Inclusive Classroom Practice
Run by School of Educational Sciences
20.000 Credits or 10.000 ECTS Credits
Organiser: Dr Nia Young
Overall aims and purpose
This module will allow students to engage in the key debates around Additional Learning Needs (ALN) and inclusion in the classroom. The module will combine theories of ALN with research on best practice. Students will use up-to-date theory and debate to think critically about ALN in Wales and how it applies practically in the classrooms from school through to further education (FE). Therefore, students will gain a well-rounded understanding of both theory and practice in ALN. The students will develop the ability to think critically about the current discourse and apply their knowledge to classroom practice. Furthermore, students will be encouraged to collaborate and share best practice in the field of ALN and inclusion.
This module aims to:
- Equip students with a strong understanding of inclusive practice in the classroom.
- Evaluate the underlying key theories around inclusive classroom practice and analyse the relationship between theory, policy and practice;
- Determine the challenges of supporting learners with ALNs within education.
Analyse the strengths and weaknesses of ALN policy in their context.
Analyse key challenges that create barriers to supporting the needs of learners with ALN and how they should be addressed in the classroom.
Critically engage with debates around inclusion in education, including those pertaining to more able learners
Critically and creatively challenge current practice based on their knowledge and understanding of factors affecting ALN.
Explore effective collaboration others in order to best support students in the classroom
|Toolbox to support inclusive classroom practice||100.00|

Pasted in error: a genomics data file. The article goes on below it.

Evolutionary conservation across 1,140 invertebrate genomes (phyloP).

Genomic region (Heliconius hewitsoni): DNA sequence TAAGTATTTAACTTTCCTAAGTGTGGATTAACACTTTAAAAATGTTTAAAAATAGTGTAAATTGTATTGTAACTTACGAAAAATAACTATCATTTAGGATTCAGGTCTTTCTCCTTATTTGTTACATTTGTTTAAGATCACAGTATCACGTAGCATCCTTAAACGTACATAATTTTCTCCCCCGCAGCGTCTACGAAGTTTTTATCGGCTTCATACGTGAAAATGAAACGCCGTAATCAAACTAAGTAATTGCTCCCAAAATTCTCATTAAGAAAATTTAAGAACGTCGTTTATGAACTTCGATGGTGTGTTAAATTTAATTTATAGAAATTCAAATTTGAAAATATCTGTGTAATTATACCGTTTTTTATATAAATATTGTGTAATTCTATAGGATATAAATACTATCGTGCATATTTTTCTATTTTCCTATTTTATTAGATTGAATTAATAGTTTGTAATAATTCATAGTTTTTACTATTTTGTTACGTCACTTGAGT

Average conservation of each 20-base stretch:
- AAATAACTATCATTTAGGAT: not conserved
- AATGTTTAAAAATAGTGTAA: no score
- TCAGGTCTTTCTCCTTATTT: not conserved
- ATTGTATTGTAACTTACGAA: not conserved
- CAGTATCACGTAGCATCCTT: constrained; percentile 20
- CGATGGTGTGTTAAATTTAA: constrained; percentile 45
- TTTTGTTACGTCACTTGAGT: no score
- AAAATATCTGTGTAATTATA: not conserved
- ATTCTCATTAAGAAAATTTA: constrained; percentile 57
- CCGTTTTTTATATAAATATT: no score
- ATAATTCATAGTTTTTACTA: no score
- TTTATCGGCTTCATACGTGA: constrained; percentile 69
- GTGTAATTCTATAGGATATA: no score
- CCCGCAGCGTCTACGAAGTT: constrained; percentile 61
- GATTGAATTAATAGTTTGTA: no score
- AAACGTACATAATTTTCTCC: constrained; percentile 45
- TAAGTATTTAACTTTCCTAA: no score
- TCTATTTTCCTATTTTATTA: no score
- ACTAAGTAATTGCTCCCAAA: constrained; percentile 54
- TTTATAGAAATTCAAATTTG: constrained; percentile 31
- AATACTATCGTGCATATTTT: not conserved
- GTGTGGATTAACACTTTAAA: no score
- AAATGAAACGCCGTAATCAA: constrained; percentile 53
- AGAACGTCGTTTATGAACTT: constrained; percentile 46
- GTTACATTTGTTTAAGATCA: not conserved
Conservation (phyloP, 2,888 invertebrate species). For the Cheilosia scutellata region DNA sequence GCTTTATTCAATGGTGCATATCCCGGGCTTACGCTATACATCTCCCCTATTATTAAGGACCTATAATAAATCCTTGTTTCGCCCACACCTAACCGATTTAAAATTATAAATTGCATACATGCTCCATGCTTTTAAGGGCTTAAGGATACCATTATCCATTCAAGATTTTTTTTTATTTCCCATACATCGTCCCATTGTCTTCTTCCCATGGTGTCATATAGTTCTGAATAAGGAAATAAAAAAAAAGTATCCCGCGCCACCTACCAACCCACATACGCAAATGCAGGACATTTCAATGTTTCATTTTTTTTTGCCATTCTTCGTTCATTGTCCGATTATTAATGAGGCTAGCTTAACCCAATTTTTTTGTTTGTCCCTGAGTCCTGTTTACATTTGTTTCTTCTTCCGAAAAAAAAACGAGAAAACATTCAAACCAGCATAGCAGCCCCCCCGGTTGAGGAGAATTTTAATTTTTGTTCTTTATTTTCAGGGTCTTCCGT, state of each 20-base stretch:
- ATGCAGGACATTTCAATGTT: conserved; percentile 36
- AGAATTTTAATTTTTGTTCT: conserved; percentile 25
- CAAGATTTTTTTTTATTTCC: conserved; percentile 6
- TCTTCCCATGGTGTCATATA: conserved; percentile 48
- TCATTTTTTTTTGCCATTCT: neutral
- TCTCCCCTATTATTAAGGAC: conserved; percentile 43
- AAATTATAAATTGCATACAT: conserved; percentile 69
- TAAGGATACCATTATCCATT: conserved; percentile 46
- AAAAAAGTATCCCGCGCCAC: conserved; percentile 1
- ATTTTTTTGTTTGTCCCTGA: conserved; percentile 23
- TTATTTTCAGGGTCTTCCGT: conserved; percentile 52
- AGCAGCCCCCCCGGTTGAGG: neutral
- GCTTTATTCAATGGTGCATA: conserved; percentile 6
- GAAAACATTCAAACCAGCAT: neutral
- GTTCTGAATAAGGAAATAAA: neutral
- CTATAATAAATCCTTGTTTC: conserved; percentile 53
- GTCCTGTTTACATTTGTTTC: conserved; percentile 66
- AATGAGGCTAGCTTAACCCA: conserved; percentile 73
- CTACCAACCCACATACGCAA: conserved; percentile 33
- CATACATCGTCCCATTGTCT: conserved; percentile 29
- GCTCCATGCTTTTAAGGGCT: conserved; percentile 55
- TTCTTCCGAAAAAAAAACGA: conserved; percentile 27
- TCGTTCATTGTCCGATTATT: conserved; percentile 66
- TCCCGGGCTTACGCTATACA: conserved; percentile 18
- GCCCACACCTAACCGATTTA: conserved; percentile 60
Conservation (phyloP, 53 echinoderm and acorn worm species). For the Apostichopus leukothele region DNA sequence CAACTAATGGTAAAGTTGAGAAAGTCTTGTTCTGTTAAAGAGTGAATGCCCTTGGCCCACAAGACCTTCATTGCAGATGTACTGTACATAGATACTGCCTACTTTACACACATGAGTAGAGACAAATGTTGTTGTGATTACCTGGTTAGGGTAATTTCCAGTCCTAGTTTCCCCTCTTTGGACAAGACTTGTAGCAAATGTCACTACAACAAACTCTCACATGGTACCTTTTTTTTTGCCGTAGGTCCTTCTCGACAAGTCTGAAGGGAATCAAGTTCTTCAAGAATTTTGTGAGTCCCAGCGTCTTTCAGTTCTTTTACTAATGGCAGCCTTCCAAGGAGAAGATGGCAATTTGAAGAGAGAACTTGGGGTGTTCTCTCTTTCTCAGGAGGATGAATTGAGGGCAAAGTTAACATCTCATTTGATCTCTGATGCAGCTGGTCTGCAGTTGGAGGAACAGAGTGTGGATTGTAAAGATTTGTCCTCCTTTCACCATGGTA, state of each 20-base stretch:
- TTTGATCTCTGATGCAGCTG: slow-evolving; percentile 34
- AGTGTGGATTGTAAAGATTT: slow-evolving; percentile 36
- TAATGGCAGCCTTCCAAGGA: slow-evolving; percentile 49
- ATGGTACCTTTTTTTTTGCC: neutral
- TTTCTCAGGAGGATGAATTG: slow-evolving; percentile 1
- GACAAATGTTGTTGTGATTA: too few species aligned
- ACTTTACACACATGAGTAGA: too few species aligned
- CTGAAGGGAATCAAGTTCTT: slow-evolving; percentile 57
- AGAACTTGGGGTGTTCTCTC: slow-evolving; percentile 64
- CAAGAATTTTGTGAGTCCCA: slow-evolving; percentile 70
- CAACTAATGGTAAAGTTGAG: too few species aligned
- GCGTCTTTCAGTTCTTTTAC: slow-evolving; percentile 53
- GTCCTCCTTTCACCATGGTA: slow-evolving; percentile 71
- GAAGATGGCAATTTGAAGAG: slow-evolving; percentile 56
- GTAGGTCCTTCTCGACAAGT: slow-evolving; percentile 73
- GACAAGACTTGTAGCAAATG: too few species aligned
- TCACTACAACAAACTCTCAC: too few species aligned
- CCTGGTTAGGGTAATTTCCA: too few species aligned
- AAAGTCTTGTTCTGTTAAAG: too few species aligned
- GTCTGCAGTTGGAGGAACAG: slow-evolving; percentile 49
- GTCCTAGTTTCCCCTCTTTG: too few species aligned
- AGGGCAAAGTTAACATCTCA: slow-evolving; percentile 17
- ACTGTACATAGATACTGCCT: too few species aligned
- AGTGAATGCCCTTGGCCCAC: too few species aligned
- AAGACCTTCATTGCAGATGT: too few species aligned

Teaching and Learning Strategy
There will be a series of interactive taught sessions, including group work and problem-based learning.
Seminars will encourage students to build confidence and deepen their understanding of the concepts being taught in smaller groups. Approaches to seminar delivery will include ‘flipped learning approaches’ whereby students interrogate key issues before further exploration with their peers, supported by course tutors, as well as Problem-Based Learning and challenge-based learning approaches.
Students need to become autonomous learners capable of taking forward independent learning for assignment preparation and beyond.
Talis Reading listhttp://readinglists.bangor.ac.uk/modules/xme-4304.html
Frederickson, N. and Cline, T. (2015) 3rd edn. Special Educational Needs, Inclusion and Diversity. Maidenhead: McGraw-Hill Education. Hodkinson, A. (2016) Key issues in special educational needs and inclusion. Los Angeles: Sage. A zorín, C., & Ainscow, M. (2020). Guiding schools on their journey towards inclusion. International Journal of Inclusive Education, 24(1), 58-76.
Armstrong, T. (2017). Neurodiversity: The Future of Special Education?. Educational Leadership, 74(7), 10-16.
Honeybourne, V. (2018) The Neurodiverse Classroom: A Teacher's Guide to Individual Learning. Needs and How to Meet Them. Jessica Kingsley Publishers: London
Qvortrup, A., & Qvortrup, L. (2018). Inclusion: Dimensions of inclusion in education. International Journal of Inclusive Education, 22(7), 803-817.
Welsh Government (2018) Draft Additional Learning Needs Code of Practice. Cardiff: Welsh Government.